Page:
What's your name?
5 years ago an online retailer that had their own site but also listed on Amazon would see like 10% of sales come through Amazon. Today that number is more like 60%. Naturally, some retailers have decided it’s not worth competing and taken their focus entirely to Amazon. They either close their site or significantly minimize their attention to it since it’s not driving as much revenue.
I’m not sure if that’s the right call.
Amazon has some disadvantages. The biggest being that Amazon product pages have to be formatted pretty much identically. Product description is basically a list of bullet points. That means you can’t weave a compelling story on your Amazon product page.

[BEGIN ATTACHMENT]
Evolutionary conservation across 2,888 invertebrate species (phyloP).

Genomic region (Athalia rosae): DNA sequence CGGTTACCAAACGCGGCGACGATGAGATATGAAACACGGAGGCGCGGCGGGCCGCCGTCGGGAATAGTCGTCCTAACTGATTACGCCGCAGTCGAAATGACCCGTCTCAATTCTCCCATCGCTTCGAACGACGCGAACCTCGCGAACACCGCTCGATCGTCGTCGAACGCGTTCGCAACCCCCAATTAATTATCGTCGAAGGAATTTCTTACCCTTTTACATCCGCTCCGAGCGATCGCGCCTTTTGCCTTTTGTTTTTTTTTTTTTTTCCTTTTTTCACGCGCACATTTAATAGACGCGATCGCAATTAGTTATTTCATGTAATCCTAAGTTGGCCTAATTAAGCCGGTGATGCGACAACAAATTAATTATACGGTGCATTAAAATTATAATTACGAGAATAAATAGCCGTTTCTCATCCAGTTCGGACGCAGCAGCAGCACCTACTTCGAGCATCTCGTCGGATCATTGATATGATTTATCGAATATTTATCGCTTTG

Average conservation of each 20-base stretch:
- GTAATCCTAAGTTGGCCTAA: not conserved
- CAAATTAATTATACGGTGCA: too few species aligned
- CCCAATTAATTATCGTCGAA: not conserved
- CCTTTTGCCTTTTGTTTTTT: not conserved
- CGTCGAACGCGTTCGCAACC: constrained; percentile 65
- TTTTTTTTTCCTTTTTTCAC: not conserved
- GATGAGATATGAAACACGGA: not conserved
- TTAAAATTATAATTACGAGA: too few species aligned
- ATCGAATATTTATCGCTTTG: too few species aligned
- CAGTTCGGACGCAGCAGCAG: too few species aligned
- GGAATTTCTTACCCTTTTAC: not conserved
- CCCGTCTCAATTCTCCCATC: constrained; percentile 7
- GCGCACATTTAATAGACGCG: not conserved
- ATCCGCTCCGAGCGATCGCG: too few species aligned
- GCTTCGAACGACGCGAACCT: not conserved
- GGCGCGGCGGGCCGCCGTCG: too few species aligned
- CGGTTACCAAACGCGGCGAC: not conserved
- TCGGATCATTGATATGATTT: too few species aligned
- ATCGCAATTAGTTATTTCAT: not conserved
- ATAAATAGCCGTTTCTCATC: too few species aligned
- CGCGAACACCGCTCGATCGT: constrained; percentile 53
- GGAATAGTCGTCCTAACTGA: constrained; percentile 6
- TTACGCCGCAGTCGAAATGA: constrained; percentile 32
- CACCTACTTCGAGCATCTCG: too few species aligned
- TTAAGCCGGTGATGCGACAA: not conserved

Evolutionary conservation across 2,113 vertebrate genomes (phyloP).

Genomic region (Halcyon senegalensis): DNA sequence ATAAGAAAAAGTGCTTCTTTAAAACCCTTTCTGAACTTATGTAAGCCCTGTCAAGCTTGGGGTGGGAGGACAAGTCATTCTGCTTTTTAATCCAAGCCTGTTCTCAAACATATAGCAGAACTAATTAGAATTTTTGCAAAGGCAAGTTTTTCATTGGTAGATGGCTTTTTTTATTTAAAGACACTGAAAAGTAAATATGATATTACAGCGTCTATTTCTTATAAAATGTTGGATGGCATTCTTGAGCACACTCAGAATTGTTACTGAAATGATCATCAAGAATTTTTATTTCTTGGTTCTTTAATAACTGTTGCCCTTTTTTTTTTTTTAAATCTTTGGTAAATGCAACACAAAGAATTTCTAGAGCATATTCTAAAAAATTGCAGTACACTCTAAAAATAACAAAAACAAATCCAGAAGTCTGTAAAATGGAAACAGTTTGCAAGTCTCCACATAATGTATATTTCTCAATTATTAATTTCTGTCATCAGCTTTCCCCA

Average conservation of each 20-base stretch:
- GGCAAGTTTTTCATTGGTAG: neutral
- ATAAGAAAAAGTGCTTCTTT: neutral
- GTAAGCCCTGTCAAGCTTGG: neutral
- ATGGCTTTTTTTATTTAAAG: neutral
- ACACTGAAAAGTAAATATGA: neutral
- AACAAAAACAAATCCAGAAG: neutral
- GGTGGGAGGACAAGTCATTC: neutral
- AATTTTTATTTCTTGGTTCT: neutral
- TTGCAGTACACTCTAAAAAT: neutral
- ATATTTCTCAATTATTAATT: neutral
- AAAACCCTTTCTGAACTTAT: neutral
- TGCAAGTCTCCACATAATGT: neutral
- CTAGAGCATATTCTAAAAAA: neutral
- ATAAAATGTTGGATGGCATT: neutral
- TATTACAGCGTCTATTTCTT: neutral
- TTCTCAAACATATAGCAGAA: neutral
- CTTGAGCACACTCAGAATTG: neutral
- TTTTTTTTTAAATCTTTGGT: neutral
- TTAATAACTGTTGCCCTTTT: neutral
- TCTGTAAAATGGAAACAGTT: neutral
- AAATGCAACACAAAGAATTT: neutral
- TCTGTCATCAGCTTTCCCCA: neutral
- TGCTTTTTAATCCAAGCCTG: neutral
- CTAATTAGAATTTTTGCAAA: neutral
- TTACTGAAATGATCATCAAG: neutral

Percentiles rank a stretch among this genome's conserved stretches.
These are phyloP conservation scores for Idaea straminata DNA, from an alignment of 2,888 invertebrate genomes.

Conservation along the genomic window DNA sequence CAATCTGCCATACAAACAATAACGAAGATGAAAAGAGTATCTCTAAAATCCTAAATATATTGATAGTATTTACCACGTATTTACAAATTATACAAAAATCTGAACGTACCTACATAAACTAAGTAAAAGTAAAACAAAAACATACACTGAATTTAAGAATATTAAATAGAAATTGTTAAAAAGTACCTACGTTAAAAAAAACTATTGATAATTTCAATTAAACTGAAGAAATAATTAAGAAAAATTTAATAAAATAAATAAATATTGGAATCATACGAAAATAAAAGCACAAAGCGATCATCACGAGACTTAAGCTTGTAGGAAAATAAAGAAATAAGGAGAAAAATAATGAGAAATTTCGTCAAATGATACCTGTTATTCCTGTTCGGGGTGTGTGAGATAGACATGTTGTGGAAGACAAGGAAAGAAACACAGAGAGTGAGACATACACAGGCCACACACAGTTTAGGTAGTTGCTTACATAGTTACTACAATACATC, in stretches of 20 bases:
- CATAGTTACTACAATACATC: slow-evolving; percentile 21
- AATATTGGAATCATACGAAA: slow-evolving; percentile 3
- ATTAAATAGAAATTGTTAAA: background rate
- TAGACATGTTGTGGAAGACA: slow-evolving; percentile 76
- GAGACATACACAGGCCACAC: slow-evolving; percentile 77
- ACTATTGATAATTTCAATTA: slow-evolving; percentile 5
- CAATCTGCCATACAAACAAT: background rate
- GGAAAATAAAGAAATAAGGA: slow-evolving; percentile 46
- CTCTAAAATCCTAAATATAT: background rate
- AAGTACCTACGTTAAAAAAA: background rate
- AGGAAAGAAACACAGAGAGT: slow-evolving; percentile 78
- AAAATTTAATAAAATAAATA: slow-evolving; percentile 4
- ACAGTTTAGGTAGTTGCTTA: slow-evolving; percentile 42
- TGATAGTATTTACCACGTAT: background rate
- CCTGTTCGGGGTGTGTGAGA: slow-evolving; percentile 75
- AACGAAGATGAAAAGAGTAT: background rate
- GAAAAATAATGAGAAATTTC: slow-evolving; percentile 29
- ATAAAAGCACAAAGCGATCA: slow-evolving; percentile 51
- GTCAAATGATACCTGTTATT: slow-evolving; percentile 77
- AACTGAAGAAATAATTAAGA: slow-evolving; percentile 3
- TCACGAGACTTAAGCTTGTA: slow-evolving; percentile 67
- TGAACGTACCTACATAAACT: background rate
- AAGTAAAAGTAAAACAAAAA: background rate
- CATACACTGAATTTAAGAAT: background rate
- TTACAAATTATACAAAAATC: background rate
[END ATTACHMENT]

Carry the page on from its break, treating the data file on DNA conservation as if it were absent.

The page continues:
Here is what I think is happening. Your potential buyers either discover your site first or are on Amazon, discover your item, check out your branded site, and then buy on Amazon. But the point is that a big percentage of your first-time buyers on Amazon did indeed visit your site. Just because they ultimately purchased the product on Amazon after spending 12 minutes on your brand site doesn’t mean Amazon should get all the credit. Even if they love your site they might prefer to buy from Amazon if they have Amazon Prime (and nearly 50% of American households do).
How can we know for sure that your branded site is influencing Amazon conversions? Glad you asked. One idea is to focus your PPC on a specific city (for example Austin, Texas). Boost your ad spend in this one city for a time period (based on the purchase cycle for your product). Then go to Amazon and see if there was a proportional uptick in Austin orders. If there was it proves your site plays an important role in driving Amazon sales.